The Trump administration ended the practice in effect for more than two decades of waiving a law requiring the move of the U.S. Embassy to Yerushalayim.
Secretary of State Mike Pompeo said in a statement Wednesday that the waiver no longer was necessary. President Donald Trump moved the embassy to Yerushalayim last year on May 14, and in March, Ambassador David Friedman moved into a residence in a building in western Yerushalayim that formerly functioned as a consulate.
Those acts fulfilled the requirements of the 1995 law, which also established that presidents could waive the requirements every six months for national security reasons. Presidents Bill Clinton, George W. Bush and Barack Obama exercised the waiver, and initially so did Trump. Underlying the waiver was American policy that the status of Yerushalayim should be determined in a peace agreement.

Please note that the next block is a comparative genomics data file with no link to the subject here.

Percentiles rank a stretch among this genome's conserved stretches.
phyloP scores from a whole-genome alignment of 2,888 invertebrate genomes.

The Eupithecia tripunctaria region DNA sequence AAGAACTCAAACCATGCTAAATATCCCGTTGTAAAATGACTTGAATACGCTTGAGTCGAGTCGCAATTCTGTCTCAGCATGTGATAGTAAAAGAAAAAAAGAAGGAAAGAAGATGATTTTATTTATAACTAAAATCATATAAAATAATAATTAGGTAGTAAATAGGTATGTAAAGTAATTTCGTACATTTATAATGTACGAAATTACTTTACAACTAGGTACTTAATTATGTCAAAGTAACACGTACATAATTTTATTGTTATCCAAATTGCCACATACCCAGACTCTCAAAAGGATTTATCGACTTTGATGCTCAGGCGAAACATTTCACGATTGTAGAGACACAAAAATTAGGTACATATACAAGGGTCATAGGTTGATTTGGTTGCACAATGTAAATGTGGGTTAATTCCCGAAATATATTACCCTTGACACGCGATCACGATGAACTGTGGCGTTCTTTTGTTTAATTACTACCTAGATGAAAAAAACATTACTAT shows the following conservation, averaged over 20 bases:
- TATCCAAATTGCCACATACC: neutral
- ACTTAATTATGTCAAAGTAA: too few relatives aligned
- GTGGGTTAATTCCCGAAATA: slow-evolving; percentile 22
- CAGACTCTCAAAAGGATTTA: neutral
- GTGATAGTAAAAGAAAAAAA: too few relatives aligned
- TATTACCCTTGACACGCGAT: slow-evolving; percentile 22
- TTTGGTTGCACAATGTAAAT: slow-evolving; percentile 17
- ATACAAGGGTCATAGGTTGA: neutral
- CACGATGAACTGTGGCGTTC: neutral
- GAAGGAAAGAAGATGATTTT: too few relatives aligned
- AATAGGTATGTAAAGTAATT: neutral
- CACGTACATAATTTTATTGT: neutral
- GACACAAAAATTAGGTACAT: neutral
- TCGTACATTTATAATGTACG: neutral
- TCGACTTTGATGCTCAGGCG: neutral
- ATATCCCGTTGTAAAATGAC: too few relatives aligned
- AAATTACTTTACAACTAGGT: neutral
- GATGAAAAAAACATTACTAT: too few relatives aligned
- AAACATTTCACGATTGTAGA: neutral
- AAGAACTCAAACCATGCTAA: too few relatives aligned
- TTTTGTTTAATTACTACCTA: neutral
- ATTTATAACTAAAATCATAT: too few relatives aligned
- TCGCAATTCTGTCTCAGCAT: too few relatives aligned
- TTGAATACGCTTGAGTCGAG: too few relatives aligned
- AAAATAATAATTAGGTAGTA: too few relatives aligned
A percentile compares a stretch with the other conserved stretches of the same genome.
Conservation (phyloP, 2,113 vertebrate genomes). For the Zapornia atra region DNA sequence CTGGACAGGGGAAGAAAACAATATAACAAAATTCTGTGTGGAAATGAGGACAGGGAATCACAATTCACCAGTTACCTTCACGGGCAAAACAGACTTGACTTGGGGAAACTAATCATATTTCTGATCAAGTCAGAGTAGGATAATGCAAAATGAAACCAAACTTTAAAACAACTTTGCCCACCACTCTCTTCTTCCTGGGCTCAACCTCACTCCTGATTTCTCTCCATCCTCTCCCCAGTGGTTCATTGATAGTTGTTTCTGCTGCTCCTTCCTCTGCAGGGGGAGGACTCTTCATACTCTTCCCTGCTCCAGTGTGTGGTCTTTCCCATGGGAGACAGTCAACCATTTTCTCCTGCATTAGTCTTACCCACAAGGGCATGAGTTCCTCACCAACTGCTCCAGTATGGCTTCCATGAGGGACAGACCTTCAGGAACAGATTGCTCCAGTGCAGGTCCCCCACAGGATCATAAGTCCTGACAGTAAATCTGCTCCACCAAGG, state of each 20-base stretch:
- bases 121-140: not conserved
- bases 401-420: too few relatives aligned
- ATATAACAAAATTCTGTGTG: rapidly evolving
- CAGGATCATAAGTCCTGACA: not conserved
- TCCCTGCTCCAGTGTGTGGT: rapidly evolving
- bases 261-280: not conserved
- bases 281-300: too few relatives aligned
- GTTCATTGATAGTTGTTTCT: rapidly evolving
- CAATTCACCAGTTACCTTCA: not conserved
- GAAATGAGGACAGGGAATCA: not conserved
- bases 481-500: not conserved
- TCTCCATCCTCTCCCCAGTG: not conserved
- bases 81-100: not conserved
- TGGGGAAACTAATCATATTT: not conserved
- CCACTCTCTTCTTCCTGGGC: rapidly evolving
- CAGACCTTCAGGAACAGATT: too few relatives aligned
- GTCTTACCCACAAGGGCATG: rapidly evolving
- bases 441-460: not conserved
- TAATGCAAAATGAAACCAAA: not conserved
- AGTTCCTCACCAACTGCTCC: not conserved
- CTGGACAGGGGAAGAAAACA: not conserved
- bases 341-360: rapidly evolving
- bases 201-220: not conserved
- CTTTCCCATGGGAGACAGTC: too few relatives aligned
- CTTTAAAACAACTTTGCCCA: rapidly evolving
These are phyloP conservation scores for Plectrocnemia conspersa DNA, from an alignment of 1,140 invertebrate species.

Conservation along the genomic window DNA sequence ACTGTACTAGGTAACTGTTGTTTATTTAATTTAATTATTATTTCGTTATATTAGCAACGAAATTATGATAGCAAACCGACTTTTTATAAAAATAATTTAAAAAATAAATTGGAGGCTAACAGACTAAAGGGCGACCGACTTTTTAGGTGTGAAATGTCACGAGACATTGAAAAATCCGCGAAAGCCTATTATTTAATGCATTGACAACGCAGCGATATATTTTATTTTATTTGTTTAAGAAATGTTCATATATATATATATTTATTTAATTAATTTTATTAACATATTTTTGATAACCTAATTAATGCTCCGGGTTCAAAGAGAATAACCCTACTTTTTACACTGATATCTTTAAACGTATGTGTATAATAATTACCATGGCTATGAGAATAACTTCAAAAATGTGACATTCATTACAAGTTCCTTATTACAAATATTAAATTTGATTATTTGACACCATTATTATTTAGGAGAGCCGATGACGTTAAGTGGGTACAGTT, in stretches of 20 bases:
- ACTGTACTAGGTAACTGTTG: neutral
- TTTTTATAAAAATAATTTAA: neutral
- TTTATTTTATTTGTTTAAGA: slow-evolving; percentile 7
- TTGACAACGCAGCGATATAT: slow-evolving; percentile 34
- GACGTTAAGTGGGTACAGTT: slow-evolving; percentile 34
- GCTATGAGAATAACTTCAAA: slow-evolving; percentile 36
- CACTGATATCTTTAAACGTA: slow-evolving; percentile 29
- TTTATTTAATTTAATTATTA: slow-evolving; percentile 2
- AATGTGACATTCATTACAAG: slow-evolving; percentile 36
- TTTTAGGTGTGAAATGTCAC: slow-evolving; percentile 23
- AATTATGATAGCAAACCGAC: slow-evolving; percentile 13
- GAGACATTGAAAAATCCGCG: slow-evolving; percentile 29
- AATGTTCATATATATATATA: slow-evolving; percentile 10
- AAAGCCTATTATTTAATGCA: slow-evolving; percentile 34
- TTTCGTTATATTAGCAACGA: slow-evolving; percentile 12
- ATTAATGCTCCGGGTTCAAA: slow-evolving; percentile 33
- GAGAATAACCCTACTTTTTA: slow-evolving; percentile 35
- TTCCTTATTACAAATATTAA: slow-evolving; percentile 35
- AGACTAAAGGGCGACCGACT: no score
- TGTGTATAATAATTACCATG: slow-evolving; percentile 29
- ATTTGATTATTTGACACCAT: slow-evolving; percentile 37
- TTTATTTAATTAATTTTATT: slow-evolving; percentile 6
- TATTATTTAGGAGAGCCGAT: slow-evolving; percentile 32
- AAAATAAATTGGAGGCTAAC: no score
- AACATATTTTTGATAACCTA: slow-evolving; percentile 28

Trump administration officials say they still abide by that policy, and that the embassy move does not obviate final-status negotiations over Yerushalayim.
“Twenty-three years ago, Congress overwhelmingly voted in support of moving the U.S. embassy to Jerusalem,” Pompeo said in a statement. “Successive administrations refused to move the embassy, and instead exercised Presidential waivers to avoid the Act’s restrictions. On December 6, 2017, the President boldly decided to recognize Jerusalem as Israel’s capital and instructed the Department of State to relocate the U.S. embassy to Jerusalem. We proudly continue to implement that decision today.”